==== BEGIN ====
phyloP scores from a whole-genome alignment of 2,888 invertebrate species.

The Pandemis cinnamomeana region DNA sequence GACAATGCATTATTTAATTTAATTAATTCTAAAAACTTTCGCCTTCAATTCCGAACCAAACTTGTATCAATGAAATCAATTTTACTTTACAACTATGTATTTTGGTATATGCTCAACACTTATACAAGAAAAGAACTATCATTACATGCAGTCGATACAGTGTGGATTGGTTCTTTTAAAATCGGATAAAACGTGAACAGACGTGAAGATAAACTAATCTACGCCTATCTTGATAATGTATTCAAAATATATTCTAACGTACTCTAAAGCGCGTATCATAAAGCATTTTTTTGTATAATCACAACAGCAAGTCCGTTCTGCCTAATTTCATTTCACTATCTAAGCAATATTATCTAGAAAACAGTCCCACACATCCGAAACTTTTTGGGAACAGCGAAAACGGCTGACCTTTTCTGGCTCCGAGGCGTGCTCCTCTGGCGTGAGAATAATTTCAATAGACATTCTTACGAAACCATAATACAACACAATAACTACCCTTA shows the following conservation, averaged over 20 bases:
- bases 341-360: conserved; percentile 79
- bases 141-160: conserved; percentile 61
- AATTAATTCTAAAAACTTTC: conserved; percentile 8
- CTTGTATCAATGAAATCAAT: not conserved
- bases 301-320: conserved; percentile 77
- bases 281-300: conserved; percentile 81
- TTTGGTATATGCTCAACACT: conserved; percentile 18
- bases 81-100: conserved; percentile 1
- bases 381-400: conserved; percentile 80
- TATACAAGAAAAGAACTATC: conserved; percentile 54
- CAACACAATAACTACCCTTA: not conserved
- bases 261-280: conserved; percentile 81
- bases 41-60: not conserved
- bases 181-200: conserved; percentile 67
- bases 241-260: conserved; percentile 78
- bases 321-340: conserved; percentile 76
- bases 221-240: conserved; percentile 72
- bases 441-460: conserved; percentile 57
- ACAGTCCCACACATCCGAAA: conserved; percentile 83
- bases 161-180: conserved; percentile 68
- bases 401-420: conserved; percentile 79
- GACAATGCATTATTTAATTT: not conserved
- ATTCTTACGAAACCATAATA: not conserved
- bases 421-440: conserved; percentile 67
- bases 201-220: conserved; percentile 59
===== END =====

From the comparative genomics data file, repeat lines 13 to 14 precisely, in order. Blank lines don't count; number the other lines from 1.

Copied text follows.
- CAACACAATAACTACCCTTA: not conserved
- bases 261-280: conserved; percentile 81